Note that if you are in a fractional time zone that is n hours + 30
    minutes off from UTC,
    rounding to hour produces times ending in :30 in the local zone.
    Similarly, in any non-UTC local zone, rounding to 1*Day does not produce
    00:00:00.

    These are all implications of using the zero time instant as zero.
    I think it is better to live with them than to make the computation
    location-dependent.

    https://codereview.appspot.com/6903050/
  • Rsc at Dec 9, 2012 at 6:59 am
    @bradfitz: we use precision elsewhere in the package instead of
    resolution



    https://codereview.appspot.com/6903050/diff/3/src/pkg/time/time.go
    File src/pkg/time/time.go (right):

    https://codereview.appspot.com/6903050/diff/3/src/pkg/time/time.go#newcode1037
    src/pkg/time/time.go:1037: // Truncate returns the result of rounding t
    down to a multiple of d.
    On 2012/12/08 09:51:50, remyoudompheng wrote:
    (see below: "Time t is a multiple of Duration d" doesn't mean anything
    to me).

    I understand what you're saying, but I don't have a good way to
    describe it that doesn't cause more confusion than it resolves.
    For cases people will use it for - like Truncate(time.Millisecond),
    the choice of zero is irrelevant, and I want to avoid making people
    think zero matters more than it does.

    Changed to:

    // Truncate returns the result of rounding t down to a multiple of d
    (since the zero time).

    https://codereview.appspot.com/6903050/diff/3/src/pkg/time/time.go#newcode1065
    src/pkg/time/time.go:1065: return int(t.nsec/int32(d)) & 1,
    Duration(t.nsec % int32(d))
    On 2012/12/08 09:51:50, remyoudompheng wrote:
    this is not correct, for example if d == Second. In this case I would expect to
    see t.sec&1 affect qmod2, but the code only mentions t.nsec.
    This code is correct if 2*d divides Second.
    Nice catch, thanks. Made that the condition.

    https://codereview.appspot.com/6903050/diff/3/src/pkg/time/time.go#newcode1071
    src/pkg/time/time.go:1071: return int(t.sec/d1) & 1,
    Duration(t.sec%d1)*Second + Duration(t.nsec)
    On 2012/12/08 09:51:50, remyoudompheng wrote:
    I think t.sec/d1 is not what you want in case t.sec < 0 (which is highly
    unlikely anyway). The comment for div should explain whether the
    returned r is
    always >= 0.
    You're right. I forgot we allowed t.sec >= 0. Fixed this whole routine
    to handle that.

    https://codereview.appspot.com/6903050/diff/3/src/pkg/time/time.go#newcode1078
    src/pkg/time/time.go:1078:
    On 2012/12/08 09:51:50, remyoudompheng wrote:
    I think rounding time for a duration which is not a divisor of
    86400*time.Second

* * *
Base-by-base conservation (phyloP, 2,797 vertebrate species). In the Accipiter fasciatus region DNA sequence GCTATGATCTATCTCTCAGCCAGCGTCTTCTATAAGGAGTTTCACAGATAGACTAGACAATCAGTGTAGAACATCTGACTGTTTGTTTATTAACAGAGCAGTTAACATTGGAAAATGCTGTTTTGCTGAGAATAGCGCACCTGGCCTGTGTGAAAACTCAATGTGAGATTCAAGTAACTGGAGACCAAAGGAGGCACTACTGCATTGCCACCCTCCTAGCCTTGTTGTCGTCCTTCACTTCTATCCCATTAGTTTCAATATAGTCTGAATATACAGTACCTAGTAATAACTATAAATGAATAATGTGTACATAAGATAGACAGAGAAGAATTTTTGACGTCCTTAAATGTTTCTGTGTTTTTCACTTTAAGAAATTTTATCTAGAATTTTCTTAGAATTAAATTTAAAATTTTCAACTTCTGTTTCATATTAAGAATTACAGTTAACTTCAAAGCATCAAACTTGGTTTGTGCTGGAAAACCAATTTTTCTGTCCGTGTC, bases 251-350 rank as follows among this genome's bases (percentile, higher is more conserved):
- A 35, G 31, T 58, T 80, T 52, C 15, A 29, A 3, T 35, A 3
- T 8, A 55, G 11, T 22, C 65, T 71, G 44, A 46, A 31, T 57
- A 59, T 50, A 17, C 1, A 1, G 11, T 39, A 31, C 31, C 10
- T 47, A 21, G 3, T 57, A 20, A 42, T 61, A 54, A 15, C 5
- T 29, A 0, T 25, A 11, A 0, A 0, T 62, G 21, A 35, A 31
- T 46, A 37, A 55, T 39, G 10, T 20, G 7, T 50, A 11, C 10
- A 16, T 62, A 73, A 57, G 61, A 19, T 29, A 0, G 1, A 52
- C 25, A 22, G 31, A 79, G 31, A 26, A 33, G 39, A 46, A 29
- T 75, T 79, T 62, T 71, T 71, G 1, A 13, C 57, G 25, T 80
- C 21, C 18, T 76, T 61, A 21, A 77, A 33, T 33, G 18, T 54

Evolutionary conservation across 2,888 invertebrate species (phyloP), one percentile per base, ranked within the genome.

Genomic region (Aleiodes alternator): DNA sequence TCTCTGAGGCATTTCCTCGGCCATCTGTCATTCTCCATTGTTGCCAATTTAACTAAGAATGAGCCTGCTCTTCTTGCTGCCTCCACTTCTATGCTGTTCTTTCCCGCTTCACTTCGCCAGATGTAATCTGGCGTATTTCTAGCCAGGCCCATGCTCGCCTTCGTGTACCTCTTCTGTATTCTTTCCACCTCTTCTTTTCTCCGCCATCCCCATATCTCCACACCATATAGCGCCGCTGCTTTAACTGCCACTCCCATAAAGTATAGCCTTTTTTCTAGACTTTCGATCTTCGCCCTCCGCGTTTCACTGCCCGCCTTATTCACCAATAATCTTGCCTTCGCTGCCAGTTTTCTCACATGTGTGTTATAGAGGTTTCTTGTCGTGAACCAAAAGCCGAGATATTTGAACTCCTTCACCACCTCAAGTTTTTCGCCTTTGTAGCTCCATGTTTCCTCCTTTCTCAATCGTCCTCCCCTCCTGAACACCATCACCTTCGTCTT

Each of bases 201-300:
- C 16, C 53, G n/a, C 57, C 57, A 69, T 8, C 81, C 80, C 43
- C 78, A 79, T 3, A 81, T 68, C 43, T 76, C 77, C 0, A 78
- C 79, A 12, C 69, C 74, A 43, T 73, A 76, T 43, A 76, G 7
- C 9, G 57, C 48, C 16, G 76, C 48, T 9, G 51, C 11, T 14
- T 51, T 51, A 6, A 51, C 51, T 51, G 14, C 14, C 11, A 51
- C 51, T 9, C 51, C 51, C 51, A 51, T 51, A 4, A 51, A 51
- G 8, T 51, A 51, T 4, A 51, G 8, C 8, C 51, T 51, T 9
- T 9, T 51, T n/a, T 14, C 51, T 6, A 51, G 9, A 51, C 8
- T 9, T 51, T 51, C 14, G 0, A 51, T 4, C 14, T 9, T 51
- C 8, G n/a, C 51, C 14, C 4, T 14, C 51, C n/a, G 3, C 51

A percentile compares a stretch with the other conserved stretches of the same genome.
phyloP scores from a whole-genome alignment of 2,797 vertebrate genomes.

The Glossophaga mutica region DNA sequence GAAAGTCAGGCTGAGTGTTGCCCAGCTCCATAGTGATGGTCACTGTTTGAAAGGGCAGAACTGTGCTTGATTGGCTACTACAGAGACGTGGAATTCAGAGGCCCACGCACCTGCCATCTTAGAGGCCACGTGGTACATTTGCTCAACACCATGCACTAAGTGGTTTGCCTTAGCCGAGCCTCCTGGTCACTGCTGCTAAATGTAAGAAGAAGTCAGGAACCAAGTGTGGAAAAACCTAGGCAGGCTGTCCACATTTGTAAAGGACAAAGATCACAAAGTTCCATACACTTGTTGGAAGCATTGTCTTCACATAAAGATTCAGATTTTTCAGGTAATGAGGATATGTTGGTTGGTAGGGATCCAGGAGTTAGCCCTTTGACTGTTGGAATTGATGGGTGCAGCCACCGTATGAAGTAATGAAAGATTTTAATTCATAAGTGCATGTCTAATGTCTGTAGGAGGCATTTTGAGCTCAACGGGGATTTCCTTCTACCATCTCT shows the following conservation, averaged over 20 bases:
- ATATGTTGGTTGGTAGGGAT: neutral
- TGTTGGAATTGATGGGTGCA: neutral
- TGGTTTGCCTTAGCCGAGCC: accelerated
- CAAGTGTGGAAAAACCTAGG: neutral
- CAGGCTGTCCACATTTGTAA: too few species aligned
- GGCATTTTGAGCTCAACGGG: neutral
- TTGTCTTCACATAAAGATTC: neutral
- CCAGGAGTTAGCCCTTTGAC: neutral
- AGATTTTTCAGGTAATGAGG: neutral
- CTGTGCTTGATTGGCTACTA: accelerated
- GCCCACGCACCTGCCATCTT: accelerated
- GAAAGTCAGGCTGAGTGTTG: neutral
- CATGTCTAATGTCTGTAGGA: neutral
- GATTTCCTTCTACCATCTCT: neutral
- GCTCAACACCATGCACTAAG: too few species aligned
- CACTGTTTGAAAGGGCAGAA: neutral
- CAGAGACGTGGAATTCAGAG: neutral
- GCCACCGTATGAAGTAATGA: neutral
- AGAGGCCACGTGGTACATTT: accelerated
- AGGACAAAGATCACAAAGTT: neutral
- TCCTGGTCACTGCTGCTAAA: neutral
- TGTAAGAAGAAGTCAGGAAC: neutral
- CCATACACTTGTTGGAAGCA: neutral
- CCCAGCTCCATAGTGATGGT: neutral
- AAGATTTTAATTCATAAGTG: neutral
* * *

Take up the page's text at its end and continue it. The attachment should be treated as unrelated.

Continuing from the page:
or of time.Hour doesn't make sense because the result will depend on which day
    is chosen as origin of time, so it would be essentially unspecified.
    Agreed until the last word. We've defined where 0 (the zero Time) is, so
    it's all specified. I agree it's a useless thing to do, but it's all
    specified, and if asked to round to 3 nanoseconds or 3 days, I'd rather
    give a consistent result than panic.
    Rounding a time.Time to 7 seconds (t.Truncate(7*time.Second)) and a
    Unix time to
    7 seconds (for example, u := t.Unix(); t = time.Unix(u-u%7, 0)) will give
    different results even for reasonable values of t, and this looks very
    confusing.
    It depends. If you actually notice that it's not where you think it is,
    you're looking _very_ close and will probably figure out where 0 is. On
    the other hand, if you just want to do something every 7 seconds and
    want a consistent way to generate times 7 seconds apart, this works
    fine.

    https://codereview.appspot.com/6903050/diff/3/src/pkg/time/time.go#newcode1080
    src/pkg/time/time.go:1080: tmp := (uint64(t.sec) >> 32) * 1e9
    On 2012/12/08 09:51:50, remyoudompheng wrote:
    I'm not sure this makes any sense if t.sec < 0.
    Fixed.

    https://codereview.appspot.com/6903050/diff/3/src/pkg/time/time.go#newcode1082
    src/pkg/time/time.go:1082: u0 := tmp << 32
    On 2012/12/08 09:51:50, remyoudompheng wrote:
    if the goal is u1<<64|u0 = (tmp&^0xffffffff)*1e9 here, I think u0 should be
    (tmp&0xffffffff) << 32.
    tmp<<32 and (tmp&0xffffffff)<<32 are the same thing, no?
    I'm not yet in shape to look at the things below.
    No worries. Thanks. The test against math/big makes me pretty confident.

    https://codereview.appspot.com/6903050/
  • Russ Cox at Dec 9, 2012 at 7:00 am
    PTAL rémy
  • Remyoudompheng at Dec 9, 2012 at 8:24 am
    LGTM after the test fix


    https://codereview.appspot.com/6903050/diff/4/src/pkg/time/time_test.go
    File src/pkg/time/time_test.go (right):

    https://codereview.appspot.com/6903050/diff/4/src/pkg/time/time_test.go#newcode340
    src/pkg/time/time_test.go:340: for Second%d == 0 {
    i think your condition is reversed. You want to stop when Second%d == 0.
    But if d was 500000001 you are really, really screwed, and even more on
    ARM. I suggest:

    // divisors of Second
    f1 := func(ti int64, tns int32, logdi uint32) bool {
    d := Duration(1)
    a, b := logdi%9, (logdi>>16)%9
    d <<= a
    for i := 0; i < int(b); i++ {
    d *= 5
    }
    return testOne(ti, int64(tns), int64(d))
    }
    quick.Check(f1, cfg)

    https://codereview.appspot.com/6903050/
  • Rsc at Dec 9, 2012 at 8:59 am
    *** Submitted as
    https://code.google.com/p/go/source/detail?r=ea15e7ed6d72 ***

    time: add Round and Truncate

    New in Go 1 will be nanosecond precision in the result of time.Now on
    Linux.
    This will break code that stores time in external formats at microsecond
    precision, reads it back, and expects to get exactly the same time.

    Code like that can be fixed by using time.Now().Round(time.Microsecond)
    instead of time.Now() in those contexts.

    R=golang-dev, bradfitz, iant, remyoudompheng
    CC=golang-dev
    https://codereview.appspot.com/6903050


    https://codereview.appspot.com/6903050/

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postedDec 7, '12 at 6:35p